Who is this event for, and how many will be there? Let the club know their potential target audience and how many people to expect. Will it be children? Young adults? Senior citizens? An all-ages event? Dozens fo people or hundreds? A club would need to know this in advance to plan what they observe and show, as well as how many members and support they will need to bring.

Where is the event location? Include not just the address, but extra information about the location that they may find useful. Are there special access considerations? Is there access to electricity or internet nearby? Is there a lot of direct light pollution, buildings, trees, or hills blocking the potential view? Sometimes a club member may scout out a location in advance with you just to make sure the location will work for stargazing.

Who should they contact, and what is their preferred contact information? In addition to you own info, is there a backup person, in case you can’t make it or get caught up? Is there a person in charge of the event itself or a custodian, or other handy person that can help cub members with basic issues with the event space?
Astronomer showing child a scale model of the solar system
Russ Owsley of the Astronomers of Humboldt  shows a young visitor size comparisons of the planets in our solar system compared to each other and to our Sun at the Kneeland School Fall Festival.
Photo: Ken Yanosko/ Astronomers of Humboldt

Helping a Club at the Event
Make sure you help your guest astronomer out by ensuring they have easy access to your event space and if possible extra help in setting up and tearing down-and time to do it.

Crowd control and clear guidelines for your visitors are essential for a smooth event Remind people not to touch or crowd the telescopes. If you need to light the area choose dim red light; red light does not hurt your night vision (as long as its dim!) And last but definitely not least: No flash photography!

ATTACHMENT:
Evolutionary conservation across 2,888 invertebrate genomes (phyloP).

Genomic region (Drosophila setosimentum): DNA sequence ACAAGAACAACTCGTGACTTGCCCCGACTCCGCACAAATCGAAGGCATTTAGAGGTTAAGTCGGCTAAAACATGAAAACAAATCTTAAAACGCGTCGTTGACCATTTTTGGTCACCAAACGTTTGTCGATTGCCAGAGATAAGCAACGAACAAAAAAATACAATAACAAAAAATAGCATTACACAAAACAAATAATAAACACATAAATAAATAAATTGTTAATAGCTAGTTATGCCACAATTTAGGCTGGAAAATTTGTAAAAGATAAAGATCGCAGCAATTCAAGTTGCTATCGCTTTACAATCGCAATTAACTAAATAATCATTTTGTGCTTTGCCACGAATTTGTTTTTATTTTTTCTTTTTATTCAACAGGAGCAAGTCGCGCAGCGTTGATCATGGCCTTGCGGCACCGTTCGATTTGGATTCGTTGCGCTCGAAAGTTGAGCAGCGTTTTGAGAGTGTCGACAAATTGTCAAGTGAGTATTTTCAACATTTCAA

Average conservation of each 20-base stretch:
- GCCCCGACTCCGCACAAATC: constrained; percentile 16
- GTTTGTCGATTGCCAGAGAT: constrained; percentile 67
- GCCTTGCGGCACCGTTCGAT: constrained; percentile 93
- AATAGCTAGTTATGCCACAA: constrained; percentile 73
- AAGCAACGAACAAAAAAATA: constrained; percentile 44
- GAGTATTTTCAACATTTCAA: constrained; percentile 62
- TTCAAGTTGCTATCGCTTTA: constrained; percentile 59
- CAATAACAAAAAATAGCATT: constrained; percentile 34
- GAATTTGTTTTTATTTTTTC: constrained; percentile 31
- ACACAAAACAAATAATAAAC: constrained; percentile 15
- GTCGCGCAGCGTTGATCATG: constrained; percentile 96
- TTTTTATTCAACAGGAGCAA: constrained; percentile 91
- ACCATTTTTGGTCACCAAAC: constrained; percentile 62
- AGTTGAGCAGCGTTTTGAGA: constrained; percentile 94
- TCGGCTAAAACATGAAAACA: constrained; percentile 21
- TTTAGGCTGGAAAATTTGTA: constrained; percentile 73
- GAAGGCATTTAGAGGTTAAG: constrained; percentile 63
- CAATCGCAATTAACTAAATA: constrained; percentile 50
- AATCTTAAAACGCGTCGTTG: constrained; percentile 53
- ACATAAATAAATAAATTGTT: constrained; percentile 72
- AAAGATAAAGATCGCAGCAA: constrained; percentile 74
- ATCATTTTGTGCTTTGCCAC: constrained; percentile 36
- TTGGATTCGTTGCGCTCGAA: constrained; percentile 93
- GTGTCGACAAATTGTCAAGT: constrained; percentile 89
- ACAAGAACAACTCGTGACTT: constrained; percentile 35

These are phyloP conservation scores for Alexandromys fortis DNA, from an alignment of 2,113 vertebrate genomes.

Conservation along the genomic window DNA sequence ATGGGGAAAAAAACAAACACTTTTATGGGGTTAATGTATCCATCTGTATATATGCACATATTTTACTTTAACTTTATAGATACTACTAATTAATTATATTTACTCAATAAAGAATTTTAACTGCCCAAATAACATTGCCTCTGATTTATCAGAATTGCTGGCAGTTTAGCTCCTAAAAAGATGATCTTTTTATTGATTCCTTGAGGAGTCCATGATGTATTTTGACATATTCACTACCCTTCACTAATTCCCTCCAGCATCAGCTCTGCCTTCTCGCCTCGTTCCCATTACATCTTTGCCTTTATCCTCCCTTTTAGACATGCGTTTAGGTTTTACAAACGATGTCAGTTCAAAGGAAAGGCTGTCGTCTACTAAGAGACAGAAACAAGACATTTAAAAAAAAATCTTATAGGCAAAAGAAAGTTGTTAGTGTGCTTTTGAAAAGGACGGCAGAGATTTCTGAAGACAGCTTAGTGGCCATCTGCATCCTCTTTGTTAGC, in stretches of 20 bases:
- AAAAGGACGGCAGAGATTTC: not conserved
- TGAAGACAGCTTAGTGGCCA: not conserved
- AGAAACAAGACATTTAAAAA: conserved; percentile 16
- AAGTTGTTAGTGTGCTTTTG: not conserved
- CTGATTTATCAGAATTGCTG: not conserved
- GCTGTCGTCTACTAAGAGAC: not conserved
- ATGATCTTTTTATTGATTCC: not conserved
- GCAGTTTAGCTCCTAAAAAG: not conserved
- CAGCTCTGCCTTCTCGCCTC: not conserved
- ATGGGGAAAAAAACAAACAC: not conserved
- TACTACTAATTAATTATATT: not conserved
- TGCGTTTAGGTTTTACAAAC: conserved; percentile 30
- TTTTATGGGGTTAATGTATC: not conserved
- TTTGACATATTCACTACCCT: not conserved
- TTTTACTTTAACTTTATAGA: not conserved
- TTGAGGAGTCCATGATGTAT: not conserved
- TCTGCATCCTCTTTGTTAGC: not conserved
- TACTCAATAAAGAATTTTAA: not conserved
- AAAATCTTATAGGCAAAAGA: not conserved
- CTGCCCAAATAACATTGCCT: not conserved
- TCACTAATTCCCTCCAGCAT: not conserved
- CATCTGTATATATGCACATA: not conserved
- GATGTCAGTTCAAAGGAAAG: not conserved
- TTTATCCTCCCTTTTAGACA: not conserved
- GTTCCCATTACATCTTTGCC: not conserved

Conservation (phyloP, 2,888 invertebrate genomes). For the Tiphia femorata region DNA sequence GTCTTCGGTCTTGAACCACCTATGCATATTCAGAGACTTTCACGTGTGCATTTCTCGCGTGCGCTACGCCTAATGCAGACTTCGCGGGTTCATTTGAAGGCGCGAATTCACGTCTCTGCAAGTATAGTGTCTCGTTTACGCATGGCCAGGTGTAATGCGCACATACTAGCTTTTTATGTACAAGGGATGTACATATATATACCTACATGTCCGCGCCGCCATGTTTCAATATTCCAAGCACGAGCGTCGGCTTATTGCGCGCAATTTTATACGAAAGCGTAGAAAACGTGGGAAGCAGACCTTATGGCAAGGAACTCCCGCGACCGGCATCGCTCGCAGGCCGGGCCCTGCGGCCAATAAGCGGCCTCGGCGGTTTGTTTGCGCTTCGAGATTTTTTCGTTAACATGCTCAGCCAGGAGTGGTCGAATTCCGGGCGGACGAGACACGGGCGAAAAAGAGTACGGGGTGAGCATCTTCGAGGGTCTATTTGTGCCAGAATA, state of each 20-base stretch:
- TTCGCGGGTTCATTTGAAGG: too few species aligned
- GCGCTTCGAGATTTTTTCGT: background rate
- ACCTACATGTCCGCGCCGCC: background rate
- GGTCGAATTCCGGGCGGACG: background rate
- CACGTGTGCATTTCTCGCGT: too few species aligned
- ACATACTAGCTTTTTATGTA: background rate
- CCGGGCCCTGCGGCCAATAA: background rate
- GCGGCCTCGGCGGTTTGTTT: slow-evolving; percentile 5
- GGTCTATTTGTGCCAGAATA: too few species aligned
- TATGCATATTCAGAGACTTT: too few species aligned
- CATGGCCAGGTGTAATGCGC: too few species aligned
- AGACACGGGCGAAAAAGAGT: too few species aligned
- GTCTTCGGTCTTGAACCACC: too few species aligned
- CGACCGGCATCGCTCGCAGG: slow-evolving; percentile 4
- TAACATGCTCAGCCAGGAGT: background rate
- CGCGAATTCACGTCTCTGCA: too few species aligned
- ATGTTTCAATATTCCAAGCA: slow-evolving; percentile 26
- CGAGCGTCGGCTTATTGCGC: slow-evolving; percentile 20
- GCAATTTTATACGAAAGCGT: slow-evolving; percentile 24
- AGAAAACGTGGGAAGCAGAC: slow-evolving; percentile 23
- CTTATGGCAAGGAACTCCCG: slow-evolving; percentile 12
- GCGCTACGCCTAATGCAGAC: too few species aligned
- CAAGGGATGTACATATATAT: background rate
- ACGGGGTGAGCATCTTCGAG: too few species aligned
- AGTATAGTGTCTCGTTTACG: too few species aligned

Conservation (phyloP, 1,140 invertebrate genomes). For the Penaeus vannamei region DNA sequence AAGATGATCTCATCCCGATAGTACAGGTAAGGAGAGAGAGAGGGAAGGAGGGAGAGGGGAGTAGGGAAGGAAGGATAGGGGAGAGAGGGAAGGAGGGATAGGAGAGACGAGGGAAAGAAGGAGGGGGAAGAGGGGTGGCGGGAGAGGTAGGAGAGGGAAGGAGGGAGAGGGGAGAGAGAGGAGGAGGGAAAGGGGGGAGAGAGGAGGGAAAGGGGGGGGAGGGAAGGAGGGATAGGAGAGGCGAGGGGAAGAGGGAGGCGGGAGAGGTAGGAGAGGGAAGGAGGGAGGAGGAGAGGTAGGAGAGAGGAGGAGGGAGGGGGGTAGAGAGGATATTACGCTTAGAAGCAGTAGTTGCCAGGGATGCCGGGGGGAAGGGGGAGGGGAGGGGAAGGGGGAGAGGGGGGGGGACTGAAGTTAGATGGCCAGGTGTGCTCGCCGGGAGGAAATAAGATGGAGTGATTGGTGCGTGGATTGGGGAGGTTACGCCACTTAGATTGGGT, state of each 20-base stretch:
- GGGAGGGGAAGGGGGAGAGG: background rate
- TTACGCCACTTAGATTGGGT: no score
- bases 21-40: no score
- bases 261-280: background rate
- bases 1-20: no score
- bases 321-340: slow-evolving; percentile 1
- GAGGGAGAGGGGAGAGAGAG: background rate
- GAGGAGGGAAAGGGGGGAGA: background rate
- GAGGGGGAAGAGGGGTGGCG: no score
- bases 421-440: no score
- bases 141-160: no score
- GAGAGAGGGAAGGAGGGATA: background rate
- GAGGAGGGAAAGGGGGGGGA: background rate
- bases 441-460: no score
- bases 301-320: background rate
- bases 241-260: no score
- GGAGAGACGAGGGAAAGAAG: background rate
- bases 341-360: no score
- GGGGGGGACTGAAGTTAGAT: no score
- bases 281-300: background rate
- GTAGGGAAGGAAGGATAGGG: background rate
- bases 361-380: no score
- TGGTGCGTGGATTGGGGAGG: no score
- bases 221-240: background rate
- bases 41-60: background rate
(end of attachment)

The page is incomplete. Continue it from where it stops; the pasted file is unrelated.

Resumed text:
One bonus that is always appreciated: snacks and hot drinks like tea, coffee, or hot chocolate are the key to an astronomers heart! A spot to warm up and take a short break if the night is long is also very much appreciated.

Thanking a Club
Thank your guest astronomers after their visit! A thank-you card or email will really help-and of coure, a shout out in your social media, if applicable, is lovely too. If you have any photos or thankful comments from guests that is always appreciated,. They often put these quotes and pictures their own newsletter and social media as well, to thank their own volunteers and encourage new folks to sign up for more outreach opportunities, too!

Last Updated: January 18, 2017

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We invite you to join the NASA Night Sky Network astronomy outreach community on Facebook and Twitter for the latest updates on astronomy events, outreach opportunities, and astronomy activities. Pictures of your astronomy outreach and other behind the scenes photos are featured on our Instagram feed.

Subscribe to the Night Sky Network channel on YouTube  and watch demonstrations of astronomy outreach activities and recordings of our monthly webinars with astronomy professionals and NASA scientists.

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The NASA Night Sky Network is managed by the Astronomical Society of the Pacific. The ASP is a 501c3 non-profit organization that advances science literacy through astronomy.